How We Celebrated Tiny Flames

We didn’t think about squandering, then,
and it never once occurred to us to save.

Remember when we shot our breaths 
out of ourselves, laughing
at the last loud fart? We couldn’t stop

And we sprayed gasping iridescent drops 
into the air like water from the spray 
nozzle of a garden hose, just for dancing.

We played chase like being hunted was a game,
like capture was a cartoon scene, we fell down
laughing. Wait, we said, I need to catch ––
like it was slow feathers falling from the sky
to be cupped in our open hands

––And remember, how we painted with it, too?
We blew our canvasses across car windows, 
fingertips tracing: here a smile, now a cat,
heart.

And sometimes it was smacked from us, as when we
fell back off a ladder or a swing, but the trick
to waiting was knowing the metaphor and trusting 
that if the next breath could be knocked out

like a ball from a basket, it could also come 
swishing back at the next run up the court,
catching nothing but the nets of our wide-stretched
throats.

We didn’t think about squandering, then, 
and it never once occurred to us to save 
any of what we spent so freely, those fortunes 
that we took for our inheritance. We had no way 

of knowing, then, how easily they could go. Really,
it takes only a certain amount of pressure, 
applied across a certain length of time, 
but how could we have begun to measure 

what we had yet to grow the strength 
to apply?

We couldn’t, not when 
time was what we flew threw, 
roaring our laughs 
like lions 
until they ran out.

Action/Reaction

Consider this breath, the sound
behind it; consider the open mouth, the next note.

If a scream erupts in a forest, and no one hears it
—or if none of the hearers can connect 
the substance of the scream to the face 
of the wounded, whether because 
these hearers are out of sight or otherwise unable 
to perceive how a body nearby could be capable 
of keening like that, or because the hearers are not 
in the habit of connecting the nuanced arrangement 
of particular human features to the nuanced arrangement 
of particular human sounds, when considering a  
particular cry of distress after shutting eyes tight
against any witness— did it happen? 

Same question may be posed 
with other variants. If the cry was piercing 
and potentially recognizable but muffled 
by the presence of a sudden hand 
against an open mouth, does it count?  
If the moment of the cry coincides 
with the collapse of the known world 
and the known world in question 
was once synonymous with the depths 
of the forest, did a cry even happen, 
if the place that it would have 
poured into was suddenly gone? 

Now consider other variables. 
If access is granted, but no one is told, 
does the person at the gates no one was trying 
to approach after years of denial get to shrug, 
raised eyebrows, and claim innocence––based 
on, well, I didn’t say they couldn’t. . . 

Get to: what does this even mean? A body gets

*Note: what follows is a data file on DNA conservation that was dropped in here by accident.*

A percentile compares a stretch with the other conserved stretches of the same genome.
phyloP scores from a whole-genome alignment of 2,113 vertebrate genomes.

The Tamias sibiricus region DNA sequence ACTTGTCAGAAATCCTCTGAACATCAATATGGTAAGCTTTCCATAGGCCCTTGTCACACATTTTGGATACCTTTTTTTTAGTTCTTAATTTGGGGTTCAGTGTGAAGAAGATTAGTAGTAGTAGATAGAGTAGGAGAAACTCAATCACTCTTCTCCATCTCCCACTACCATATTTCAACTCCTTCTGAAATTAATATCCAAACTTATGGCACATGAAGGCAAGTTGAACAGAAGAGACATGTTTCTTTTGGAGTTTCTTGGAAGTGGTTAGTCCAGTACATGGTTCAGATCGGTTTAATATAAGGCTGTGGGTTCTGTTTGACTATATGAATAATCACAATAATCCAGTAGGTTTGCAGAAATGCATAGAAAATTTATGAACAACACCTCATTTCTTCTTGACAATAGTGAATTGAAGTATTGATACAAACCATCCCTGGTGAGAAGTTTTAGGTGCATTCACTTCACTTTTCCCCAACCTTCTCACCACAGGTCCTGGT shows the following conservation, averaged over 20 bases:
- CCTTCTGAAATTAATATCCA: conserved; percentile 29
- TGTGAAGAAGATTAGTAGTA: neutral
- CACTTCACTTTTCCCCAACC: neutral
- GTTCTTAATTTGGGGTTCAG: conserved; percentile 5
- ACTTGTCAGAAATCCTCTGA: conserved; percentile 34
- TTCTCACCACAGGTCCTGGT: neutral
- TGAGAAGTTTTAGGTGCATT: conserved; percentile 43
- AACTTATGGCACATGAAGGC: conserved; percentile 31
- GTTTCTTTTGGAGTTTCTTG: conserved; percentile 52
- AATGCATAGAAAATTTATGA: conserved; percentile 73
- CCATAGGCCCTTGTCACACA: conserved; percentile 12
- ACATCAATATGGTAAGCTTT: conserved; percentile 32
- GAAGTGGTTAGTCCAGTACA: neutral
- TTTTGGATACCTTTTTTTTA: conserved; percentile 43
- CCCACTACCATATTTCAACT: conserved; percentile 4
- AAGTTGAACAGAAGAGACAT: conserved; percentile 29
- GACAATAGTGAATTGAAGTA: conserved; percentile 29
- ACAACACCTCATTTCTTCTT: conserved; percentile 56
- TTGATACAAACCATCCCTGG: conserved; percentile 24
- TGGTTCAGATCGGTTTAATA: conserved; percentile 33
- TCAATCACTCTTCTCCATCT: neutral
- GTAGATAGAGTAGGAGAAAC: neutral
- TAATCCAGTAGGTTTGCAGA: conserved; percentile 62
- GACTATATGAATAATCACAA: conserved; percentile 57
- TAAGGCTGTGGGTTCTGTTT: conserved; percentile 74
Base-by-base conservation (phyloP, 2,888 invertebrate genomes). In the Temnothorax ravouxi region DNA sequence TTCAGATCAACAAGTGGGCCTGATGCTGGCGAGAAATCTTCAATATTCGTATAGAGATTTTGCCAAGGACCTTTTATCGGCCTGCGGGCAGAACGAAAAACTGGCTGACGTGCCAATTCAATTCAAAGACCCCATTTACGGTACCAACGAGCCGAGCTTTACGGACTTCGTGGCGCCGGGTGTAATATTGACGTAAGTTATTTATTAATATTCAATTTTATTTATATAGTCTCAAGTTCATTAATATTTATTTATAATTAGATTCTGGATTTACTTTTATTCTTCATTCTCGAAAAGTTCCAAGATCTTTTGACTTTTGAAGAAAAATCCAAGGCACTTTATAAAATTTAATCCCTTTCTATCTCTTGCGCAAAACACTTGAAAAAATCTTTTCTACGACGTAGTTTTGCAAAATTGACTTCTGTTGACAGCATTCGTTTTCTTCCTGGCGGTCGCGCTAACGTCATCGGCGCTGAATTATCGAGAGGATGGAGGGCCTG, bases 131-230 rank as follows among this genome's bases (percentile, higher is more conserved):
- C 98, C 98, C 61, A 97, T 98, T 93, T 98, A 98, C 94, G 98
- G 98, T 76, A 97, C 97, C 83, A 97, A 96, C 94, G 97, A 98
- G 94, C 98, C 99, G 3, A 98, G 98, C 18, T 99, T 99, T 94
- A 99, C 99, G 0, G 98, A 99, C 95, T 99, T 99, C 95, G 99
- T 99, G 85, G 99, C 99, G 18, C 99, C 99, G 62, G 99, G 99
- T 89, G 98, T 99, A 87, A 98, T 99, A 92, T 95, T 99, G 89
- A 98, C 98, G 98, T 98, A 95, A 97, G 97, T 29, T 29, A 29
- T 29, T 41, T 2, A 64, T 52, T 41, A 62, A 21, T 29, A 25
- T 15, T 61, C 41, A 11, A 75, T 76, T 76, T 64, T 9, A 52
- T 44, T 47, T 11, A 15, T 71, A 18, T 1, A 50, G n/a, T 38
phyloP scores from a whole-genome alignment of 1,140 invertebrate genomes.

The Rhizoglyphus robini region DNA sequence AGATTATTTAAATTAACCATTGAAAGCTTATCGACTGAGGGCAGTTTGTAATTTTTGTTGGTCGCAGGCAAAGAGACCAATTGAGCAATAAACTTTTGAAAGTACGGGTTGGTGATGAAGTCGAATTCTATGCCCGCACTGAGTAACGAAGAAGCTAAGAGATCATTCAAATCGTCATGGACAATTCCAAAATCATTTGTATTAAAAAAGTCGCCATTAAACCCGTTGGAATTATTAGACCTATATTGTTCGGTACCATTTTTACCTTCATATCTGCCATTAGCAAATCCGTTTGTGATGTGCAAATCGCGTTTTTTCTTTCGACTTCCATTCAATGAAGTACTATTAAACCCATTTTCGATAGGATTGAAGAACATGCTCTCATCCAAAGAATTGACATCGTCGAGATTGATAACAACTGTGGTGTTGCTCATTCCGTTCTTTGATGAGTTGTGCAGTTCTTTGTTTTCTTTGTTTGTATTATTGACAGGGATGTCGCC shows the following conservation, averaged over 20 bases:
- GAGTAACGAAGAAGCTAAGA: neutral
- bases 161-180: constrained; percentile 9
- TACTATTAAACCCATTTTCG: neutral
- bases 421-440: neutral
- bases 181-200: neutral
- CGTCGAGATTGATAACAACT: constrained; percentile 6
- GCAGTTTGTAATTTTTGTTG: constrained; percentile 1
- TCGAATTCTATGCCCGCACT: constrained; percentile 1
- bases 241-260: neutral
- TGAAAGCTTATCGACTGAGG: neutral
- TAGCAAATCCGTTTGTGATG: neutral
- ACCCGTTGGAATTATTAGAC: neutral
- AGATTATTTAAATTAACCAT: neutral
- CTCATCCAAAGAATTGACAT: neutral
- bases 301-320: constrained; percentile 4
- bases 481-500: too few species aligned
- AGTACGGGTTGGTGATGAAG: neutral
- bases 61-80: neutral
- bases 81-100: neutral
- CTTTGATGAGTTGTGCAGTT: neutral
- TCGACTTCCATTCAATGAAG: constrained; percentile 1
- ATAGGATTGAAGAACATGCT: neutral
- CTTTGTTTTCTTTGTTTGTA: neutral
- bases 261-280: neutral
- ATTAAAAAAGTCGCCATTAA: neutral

to do what it will do until acted upon by an opposing 
force. Except in the case of survival. Except in the case 
of protection of children. A body will persist until 
it can’t, and in persisting, adapt to certain givens 
for the sake of survival. As in, this door is locked, 
this knob will burn your hand, this exit will get you 
shot. If someone on the other side unlocks the door 
quietly in the middle of the night, hides the key 
and leaves it closed, is it to be considered open?

Alma Thomas, Grassy Melodic Chant, 1976, acrylic on canvas, Smithsonian American Art Museum.

Define: cry. Which sounds are included?
Define: pains. Which count?
Define: life. Which forms are we talking about here, 
who is screaming––and who has stopped?

Where do these faces go when they leave us?
Here’s a better question: why do we keep 
insisting that they are ours?

If someone shuts their eyes against some 
never-ending light, can they be considered 
a witness? If someone builds a dam across a river 
of time, can it be stopped, and what is the name 
for the resulting body? And if someone removes 
a dam and the river moves again, now altered 
in shape, is the dam still real, or has it been erased?

If eyes trained on sky notice wild promises in stars, 
do these vows have any bearing once obscured 
by the light pollution of the empire’s cities?

If breath denied fails to void the depth 
of inhalation, what do you call the sound that follows?
The rising, leaning, lilting unsparing hallelujahs of 
nobody knows, the forever-present notes that no hand 
grants and no thief can steal, reaching back to some original 
promise, in the first splitting of atoms, when it was 
discovered that the matter they contained was mostly 
open spaces for the vibration of shimmering notes, 
haunting the seeming solids behind the spectral gates; what is this?

Consider moving. Listen. Consider this breath, the sound 
behind it; consider the open mouth, the next note. 
Sing.

About the artistAlma Woodsey Thomas, now a renowned figure of African-American art history, had her debut showing at the age of seventy-five, after a thirty-five year career of teaching art to D.C. junior high school students.